The scientific community’s brief obsession with cloning experiments for stem cell research is about to end if the speculations surrounding the headlines from the June 7 journals Nature and Stem Cell are indeed the major breakthrough they seem to be. The published findings reveal that Japanese researchers have produced embryo-like stem cells from the somatic cells of mice.
“Neither eggs nor embryos are necessary. I’ve never worked with either,” said the papers author Shinya Yamanaka of Kyoto University in an interview with the London Times. At a conference on stem cell research at the University of Manchester, Yamanaka presented his findings this week.
The cells were made to have the same qualities as a stem cell taken from a very early-stage embryo. The pluripotency was achieved by introducing four proteins which “reprogram” the nuclear DNA in mouse skin cells.
In order to renew and replace tissues in the body, stem cells are used. Thus, healing injuries and curing diseases have become a focus of researchers who are trying to develop new medical applications by using stem cells. Success in experimental treatments of Parkinson’s disease and diabetes, as well as many other conditions has been accomplished with adult stem cells. These cells are now commonly used in some forms of cancer treatment.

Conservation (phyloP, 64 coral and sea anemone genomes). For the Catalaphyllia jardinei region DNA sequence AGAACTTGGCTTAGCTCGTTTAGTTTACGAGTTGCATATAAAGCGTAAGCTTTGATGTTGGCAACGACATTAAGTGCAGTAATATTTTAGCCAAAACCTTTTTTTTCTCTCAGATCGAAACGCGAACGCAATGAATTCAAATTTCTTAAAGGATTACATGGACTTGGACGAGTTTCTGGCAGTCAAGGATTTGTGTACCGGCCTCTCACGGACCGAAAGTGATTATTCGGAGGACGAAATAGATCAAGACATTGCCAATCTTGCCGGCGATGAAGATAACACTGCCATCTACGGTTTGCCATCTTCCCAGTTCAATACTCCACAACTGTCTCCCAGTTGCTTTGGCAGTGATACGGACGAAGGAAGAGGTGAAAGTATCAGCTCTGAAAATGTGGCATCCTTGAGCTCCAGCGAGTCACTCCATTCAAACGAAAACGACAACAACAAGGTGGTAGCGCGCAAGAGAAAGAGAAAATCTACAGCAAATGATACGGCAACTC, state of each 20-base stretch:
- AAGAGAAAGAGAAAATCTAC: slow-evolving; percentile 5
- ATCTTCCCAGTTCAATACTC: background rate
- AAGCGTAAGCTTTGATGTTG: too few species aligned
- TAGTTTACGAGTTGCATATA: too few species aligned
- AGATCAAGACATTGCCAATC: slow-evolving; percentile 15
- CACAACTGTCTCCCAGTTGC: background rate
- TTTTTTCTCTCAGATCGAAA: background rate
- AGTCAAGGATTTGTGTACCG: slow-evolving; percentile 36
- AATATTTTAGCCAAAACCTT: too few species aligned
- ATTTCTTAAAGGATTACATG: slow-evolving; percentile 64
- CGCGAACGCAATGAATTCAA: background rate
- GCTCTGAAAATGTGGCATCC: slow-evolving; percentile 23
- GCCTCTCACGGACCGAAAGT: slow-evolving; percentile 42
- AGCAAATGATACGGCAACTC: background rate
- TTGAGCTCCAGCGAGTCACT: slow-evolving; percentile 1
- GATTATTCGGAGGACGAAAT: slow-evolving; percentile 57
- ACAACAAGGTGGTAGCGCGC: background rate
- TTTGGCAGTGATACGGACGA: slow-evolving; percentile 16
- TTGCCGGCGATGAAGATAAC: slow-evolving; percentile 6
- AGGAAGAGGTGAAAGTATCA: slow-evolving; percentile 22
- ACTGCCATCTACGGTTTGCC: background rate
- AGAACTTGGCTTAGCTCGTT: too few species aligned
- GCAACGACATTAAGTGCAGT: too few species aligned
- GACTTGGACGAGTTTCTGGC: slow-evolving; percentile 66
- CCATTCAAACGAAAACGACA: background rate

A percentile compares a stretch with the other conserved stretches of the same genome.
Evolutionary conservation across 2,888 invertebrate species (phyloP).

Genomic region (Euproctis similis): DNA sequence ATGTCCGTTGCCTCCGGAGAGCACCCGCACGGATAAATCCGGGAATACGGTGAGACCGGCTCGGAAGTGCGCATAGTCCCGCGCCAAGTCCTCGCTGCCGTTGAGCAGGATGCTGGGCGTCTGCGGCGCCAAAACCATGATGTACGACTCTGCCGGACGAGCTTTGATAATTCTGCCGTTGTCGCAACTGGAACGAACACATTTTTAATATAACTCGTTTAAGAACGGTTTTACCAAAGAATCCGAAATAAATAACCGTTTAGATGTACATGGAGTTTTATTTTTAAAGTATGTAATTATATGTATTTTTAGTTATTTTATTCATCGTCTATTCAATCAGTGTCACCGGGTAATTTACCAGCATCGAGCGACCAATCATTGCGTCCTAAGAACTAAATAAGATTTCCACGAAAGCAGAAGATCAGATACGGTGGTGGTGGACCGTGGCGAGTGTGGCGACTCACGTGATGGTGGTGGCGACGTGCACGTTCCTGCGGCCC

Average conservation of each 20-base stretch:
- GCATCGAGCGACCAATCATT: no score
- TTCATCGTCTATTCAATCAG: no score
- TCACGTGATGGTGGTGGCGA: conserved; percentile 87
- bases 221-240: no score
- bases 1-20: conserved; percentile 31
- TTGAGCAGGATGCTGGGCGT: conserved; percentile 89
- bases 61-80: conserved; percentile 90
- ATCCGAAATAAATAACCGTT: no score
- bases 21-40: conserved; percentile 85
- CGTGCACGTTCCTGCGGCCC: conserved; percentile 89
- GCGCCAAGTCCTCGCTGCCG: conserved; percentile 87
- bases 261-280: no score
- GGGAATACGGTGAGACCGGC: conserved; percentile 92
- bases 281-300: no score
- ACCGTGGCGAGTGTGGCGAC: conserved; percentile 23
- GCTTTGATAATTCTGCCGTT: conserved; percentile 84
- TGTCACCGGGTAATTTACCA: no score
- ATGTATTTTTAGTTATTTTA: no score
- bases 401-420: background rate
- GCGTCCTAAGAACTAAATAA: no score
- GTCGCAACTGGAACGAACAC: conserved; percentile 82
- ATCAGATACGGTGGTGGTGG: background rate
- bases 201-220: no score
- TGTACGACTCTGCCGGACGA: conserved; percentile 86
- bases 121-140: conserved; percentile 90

Stem cells found in the body are limited in the different types of tissues they can produce. Many researchers support this assessment, especially those who focus on embryonic stem cells research. The pluripotency of embryonic stem cells is an attractive characteristic.
However, the “holy grail” of stem cell research, the equivalent of “transforming lead into gold” could accurately describe the Japanese team’s findings if they are indeed accurate. The discovery of a method of creating pluripotent stem cells exactly matched to the patient without killing an embryonic human being would be one of the most significant discoveries in stem cell research.
Numerous false alarms have transpired over the years with scientists claiming to have discovered a way to work with embryonic stem cells without actually destroying or harming the embryo itself. None of the potential breakthrough’s were a true departure from harming embryos but it seems that the Japanese research team has made this leap.
When asked if whether he thought the Japanese research was another false alarm, Dr. John Shea answered that the paper appeared to present a legitimate breakthrough. Shea said he was still being cautious, but that the research could lead to an ethical solution to the embryo and cloning debate.
Shea, who is a medical ethics consultant to Canada’s pro-life lobby, Campaign Life Coalition said that, “the Japanese team has produced pluripotent embryo-like stem cells similar to blastomeres, those cells found in the earliest stages of embryonic life, but have not created embryos.”